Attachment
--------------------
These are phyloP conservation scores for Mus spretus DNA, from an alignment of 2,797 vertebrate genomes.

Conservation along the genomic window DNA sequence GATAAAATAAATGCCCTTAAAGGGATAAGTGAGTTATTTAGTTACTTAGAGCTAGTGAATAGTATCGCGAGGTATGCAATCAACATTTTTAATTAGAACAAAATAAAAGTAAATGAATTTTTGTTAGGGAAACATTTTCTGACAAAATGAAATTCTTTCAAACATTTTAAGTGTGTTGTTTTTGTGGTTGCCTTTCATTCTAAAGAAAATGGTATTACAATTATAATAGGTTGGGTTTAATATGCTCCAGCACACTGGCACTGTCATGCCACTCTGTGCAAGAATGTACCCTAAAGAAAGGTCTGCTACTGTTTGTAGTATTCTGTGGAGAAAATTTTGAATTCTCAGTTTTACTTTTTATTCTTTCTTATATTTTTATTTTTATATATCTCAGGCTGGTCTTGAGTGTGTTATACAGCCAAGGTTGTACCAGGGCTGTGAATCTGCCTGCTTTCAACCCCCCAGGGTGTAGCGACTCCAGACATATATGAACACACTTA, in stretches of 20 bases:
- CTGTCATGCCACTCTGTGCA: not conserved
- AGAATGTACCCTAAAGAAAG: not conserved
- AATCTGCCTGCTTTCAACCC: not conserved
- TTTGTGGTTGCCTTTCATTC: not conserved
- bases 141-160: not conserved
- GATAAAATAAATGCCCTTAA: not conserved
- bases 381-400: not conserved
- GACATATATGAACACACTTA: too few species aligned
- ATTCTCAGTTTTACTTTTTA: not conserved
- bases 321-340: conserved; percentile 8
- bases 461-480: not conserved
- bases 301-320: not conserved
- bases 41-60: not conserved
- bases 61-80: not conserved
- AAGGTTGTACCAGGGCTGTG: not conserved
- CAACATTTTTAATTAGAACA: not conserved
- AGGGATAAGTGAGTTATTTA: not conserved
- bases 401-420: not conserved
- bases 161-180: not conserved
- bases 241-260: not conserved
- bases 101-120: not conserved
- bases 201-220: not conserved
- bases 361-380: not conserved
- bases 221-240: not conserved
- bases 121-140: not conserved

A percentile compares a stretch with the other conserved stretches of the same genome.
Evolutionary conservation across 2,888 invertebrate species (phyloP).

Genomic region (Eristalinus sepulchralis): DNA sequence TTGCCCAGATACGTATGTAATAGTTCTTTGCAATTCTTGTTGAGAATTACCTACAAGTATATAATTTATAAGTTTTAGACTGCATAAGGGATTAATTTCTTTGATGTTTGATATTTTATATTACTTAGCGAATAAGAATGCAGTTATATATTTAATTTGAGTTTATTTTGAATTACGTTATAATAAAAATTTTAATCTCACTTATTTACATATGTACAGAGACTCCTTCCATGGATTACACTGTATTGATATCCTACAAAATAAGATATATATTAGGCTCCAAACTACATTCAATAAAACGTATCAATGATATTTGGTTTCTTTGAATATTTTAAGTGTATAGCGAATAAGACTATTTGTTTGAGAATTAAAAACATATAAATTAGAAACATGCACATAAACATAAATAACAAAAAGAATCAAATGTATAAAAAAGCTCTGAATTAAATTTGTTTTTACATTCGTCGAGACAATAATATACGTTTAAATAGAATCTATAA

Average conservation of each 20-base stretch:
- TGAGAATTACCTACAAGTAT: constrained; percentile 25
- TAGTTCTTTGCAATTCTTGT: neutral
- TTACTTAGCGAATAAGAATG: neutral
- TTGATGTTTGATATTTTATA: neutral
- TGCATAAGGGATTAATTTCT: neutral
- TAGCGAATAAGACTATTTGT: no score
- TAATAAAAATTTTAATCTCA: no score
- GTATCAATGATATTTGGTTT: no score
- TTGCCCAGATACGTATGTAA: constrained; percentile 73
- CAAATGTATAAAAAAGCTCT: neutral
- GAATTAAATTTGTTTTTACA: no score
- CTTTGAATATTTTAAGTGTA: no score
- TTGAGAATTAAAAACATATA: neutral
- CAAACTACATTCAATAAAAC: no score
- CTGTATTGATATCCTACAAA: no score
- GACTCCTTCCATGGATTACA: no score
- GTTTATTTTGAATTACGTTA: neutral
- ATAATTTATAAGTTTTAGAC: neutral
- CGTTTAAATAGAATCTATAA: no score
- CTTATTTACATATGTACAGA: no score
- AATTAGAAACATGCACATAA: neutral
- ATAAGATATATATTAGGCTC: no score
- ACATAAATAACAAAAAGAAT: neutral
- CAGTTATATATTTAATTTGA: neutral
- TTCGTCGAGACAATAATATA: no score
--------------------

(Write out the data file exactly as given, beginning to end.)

These are phyloP conservation scores for Mus spretus DNA, from an alignment of 2,797 vertebrate genomes.

Conservation along the genomic window DNA sequence GATAAAATAAATGCCCTTAAAGGGATAAGTGAGTTATTTAGTTACTTAGAGCTAGTGAATAGTATCGCGAGGTATGCAATCAACATTTTTAATTAGAACAAAATAAAAGTAAATGAATTTTTGTTAGGGAAACATTTTCTGACAAAATGAAATTCTTTCAAACATTTTAAGTGTGTTGTTTTTGTGGTTGCCTTTCATTCTAAAGAAAATGGTATTACAATTATAATAGGTTGGGTTTAATATGCTCCAGCACACTGGCACTGTCATGCCACTCTGTGCAAGAATGTACCCTAAAGAAAGGTCTGCTACTGTTTGTAGTATTCTGTGGAGAAAATTTTGAATTCTCAGTTTTACTTTTTATTCTTTCTTATATTTTTATTTTTATATATCTCAGGCTGGTCTTGAGTGTGTTATACAGCCAAGGTTGTACCAGGGCTGTGAATCTGCCTGCTTTCAACCCCCCAGGGTGTAGCGACTCCAGACATATATGAACACACTTA, in stretches of 20 bases:
- CTGTCATGCCACTCTGTGCA: not conserved
- AGAATGTACCCTAAAGAAAG: not conserved
- AATCTGCCTGCTTTCAACCC: not conserved
- TTTGTGGTTGCCTTTCATTC: not conserved
- bases 141-160: not conserved
- GATAAAATAAATGCCCTTAA: not conserved
- bases 381-400: not conserved
- GACATATATGAACACACTTA: too few species aligned
- ATTCTCAGTTTTACTTTTTA: not conserved
- bases 321-340: conserved; percentile 8
- bases 461-480: not conserved
- bases 301-320: not conserved
- bases 41-60: not conserved
- bases 61-80: not conserved
- AAGGTTGTACCAGGGCTGTG: not conserved
- CAACATTTTTAATTAGAACA: not conserved
- AGGGATAAGTGAGTTATTTA: not conserved
- bases 401-420: not conserved
- bases 161-180: not conserved
- bases 241-260: not conserved
- bases 101-120: not conserved
- bases 201-220: not conserved
- bases 361-380: not conserved
- bases 221-240: not conserved
- bases 121-140: not conserved

A percentile compares a stretch with the other conserved stretches of the same genome.
Evolutionary conservation across 2,888 invertebrate species (phyloP).

Genomic region (Eristalinus sepulchralis): DNA sequence TTGCCCAGATACGTATGTAATAGTTCTTTGCAATTCTTGTTGAGAATTACCTACAAGTATATAATTTATAAGTTTTAGACTGCATAAGGGATTAATTTCTTTGATGTTTGATATTTTATATTACTTAGCGAATAAGAATGCAGTTATATATTTAATTTGAGTTTATTTTGAATTACGTTATAATAAAAATTTTAATCTCACTTATTTACATATGTACAGAGACTCCTTCCATGGATTACACTGTATTGATATCCTACAAAATAAGATATATATTAGGCTCCAAACTACATTCAATAAAACGTATCAATGATATTTGGTTTCTTTGAATATTTTAAGTGTATAGCGAATAAGACTATTTGTTTGAGAATTAAAAACATATAAATTAGAAACATGCACATAAACATAAATAACAAAAAGAATCAAATGTATAAAAAAGCTCTGAATTAAATTTGTTTTTACATTCGTCGAGACAATAATATACGTTTAAATAGAATCTATAA

Average conservation of each 20-base stretch:
- TGAGAATTACCTACAAGTAT: constrained; percentile 25
- TAGTTCTTTGCAATTCTTGT: neutral
- TTACTTAGCGAATAAGAATG: neutral
- TTGATGTTTGATATTTTATA: neutral
- TGCATAAGGGATTAATTTCT: neutral
- TAGCGAATAAGACTATTTGT: no score
- TAATAAAAATTTTAATCTCA: no score
- GTATCAATGATATTTGGTTT: no score
- TTGCCCAGATACGTATGTAA: constrained; percentile 73
- CAAATGTATAAAAAAGCTCT: neutral
- GAATTAAATTTGTTTTTACA: no score
- CTTTGAATATTTTAAGTGTA: no score
- TTGAGAATTAAAAACATATA: neutral
- CAAACTACATTCAATAAAAC: no score
- CTGTATTGATATCCTACAAA: no score
- GACTCCTTCCATGGATTACA: no score
- GTTTATTTTGAATTACGTTA: neutral
- ATAATTTATAAGTTTTAGAC: neutral
- CGTTTAAATAGAATCTATAA: no score
- CTTATTTACATATGTACAGA: no score
- AATTAGAAACATGCACATAA: neutral
- ATAAGATATATATTAGGCTC: no score
- ACATAAATAACAAAAAGAAT: neutral
- CAGTTATATATTTAATTTGA: neutral
- TTCGTCGAGACAATAATATA: no score